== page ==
While many gamers are impatiently anticipating the return of local and international sports, Delhi’s illicit betting circles have taken matters into their own hands, with punters betting on pandemic-related statistical forecasts.
COVID-19 betting has risen in popularity among Indian customers looking to fill the vacuum created by the global sports industry shutdown, with bets now being made on the lockout dates and contours, outbreak levels and death tolls. Such bets are also made in syndicates operating unregulated betting markets, often known as the ‘satta bazaar’ by way of unexpected phone calls.
While the country allows lawful horse-racing betting, all other forms of public gambling are banned. Delhi Police Commissioner SN Shrivastava said force units on these illicit networks were keeping a watch.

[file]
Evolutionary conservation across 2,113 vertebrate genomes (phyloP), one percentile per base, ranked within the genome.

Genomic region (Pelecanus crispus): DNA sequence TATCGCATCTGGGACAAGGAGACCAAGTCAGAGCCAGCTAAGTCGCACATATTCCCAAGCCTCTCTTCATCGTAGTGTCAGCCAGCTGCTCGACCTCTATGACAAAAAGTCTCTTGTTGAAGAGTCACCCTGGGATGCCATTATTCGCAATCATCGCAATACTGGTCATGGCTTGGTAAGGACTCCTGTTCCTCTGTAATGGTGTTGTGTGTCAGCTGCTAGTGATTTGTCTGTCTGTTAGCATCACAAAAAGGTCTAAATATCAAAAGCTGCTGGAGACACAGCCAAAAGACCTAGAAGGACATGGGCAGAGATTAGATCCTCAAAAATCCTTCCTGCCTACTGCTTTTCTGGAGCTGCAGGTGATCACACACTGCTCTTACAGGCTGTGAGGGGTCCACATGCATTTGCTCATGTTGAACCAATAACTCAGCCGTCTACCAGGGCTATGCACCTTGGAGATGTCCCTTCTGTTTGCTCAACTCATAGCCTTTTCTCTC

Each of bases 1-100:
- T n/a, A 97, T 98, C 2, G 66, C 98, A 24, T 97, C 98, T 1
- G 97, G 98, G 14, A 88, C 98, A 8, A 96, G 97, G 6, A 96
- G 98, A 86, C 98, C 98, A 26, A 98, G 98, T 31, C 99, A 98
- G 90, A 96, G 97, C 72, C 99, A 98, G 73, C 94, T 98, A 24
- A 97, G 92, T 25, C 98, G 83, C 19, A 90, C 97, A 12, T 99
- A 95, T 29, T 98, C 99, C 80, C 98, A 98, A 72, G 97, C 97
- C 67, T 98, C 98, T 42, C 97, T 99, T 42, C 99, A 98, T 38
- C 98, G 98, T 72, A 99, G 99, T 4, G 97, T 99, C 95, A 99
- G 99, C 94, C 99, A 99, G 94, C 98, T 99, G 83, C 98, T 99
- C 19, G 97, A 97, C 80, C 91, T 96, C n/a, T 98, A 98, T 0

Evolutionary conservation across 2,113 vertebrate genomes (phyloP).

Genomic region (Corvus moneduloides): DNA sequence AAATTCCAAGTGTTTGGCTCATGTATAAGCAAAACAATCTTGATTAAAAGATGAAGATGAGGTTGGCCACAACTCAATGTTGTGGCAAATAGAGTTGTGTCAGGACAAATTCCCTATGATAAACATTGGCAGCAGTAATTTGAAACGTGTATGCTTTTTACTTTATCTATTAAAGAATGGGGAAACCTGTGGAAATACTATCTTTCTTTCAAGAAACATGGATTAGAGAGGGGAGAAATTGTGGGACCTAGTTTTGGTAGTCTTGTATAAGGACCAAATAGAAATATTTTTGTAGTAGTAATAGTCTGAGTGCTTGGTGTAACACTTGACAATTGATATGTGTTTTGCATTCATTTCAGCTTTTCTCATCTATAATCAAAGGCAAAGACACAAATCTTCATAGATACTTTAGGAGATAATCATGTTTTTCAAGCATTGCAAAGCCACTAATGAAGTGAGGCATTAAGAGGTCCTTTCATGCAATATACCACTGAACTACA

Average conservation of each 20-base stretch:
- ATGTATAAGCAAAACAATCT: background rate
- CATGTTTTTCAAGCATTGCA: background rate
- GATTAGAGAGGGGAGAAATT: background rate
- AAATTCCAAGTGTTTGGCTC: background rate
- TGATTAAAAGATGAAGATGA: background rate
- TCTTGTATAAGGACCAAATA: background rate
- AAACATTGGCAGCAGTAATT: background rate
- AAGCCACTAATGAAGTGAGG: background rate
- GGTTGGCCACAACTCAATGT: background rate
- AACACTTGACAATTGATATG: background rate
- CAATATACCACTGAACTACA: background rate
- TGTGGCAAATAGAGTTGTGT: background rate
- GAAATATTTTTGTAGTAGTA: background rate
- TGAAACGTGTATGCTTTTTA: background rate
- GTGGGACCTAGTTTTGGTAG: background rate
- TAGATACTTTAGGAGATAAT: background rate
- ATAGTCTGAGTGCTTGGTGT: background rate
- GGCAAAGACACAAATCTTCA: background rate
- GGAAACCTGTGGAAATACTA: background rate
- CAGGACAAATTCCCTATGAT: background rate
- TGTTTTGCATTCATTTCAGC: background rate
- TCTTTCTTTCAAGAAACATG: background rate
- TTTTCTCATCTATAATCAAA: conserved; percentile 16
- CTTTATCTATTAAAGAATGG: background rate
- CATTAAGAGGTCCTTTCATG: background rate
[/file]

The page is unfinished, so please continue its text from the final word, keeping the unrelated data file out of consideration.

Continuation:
“We do not know how the nature of betting has exactly changed after the pandemic, but the Delhi Police are showing no laxity in cracking down on any crime network. Our teams are monitoring all cyber operations to check for any illegal activity,” said Shrivastava.
Despite this, the Doha International Center for Sports Security estimates India ‘s illegal betting market at $150 billion annually, including $200 million bet per Indian cricket team’s One Day International Cricket match.
Under the nationwide shutdown that began on March 25, major gatherings were barred including financial, political , religious and sporting activities, as well as the much awaited Indian Premier League (IPL) T20 cricket tournament that was scheduled to begin on March 29.
Since IPL coincided with the first phase of lockdown, gamblers found the COVID-19 statistics to put their money on. Nonetheless, since these figures are reliable and easy to reach, many bookies have fixed minimum betting sums and require that all transfers be done in cash.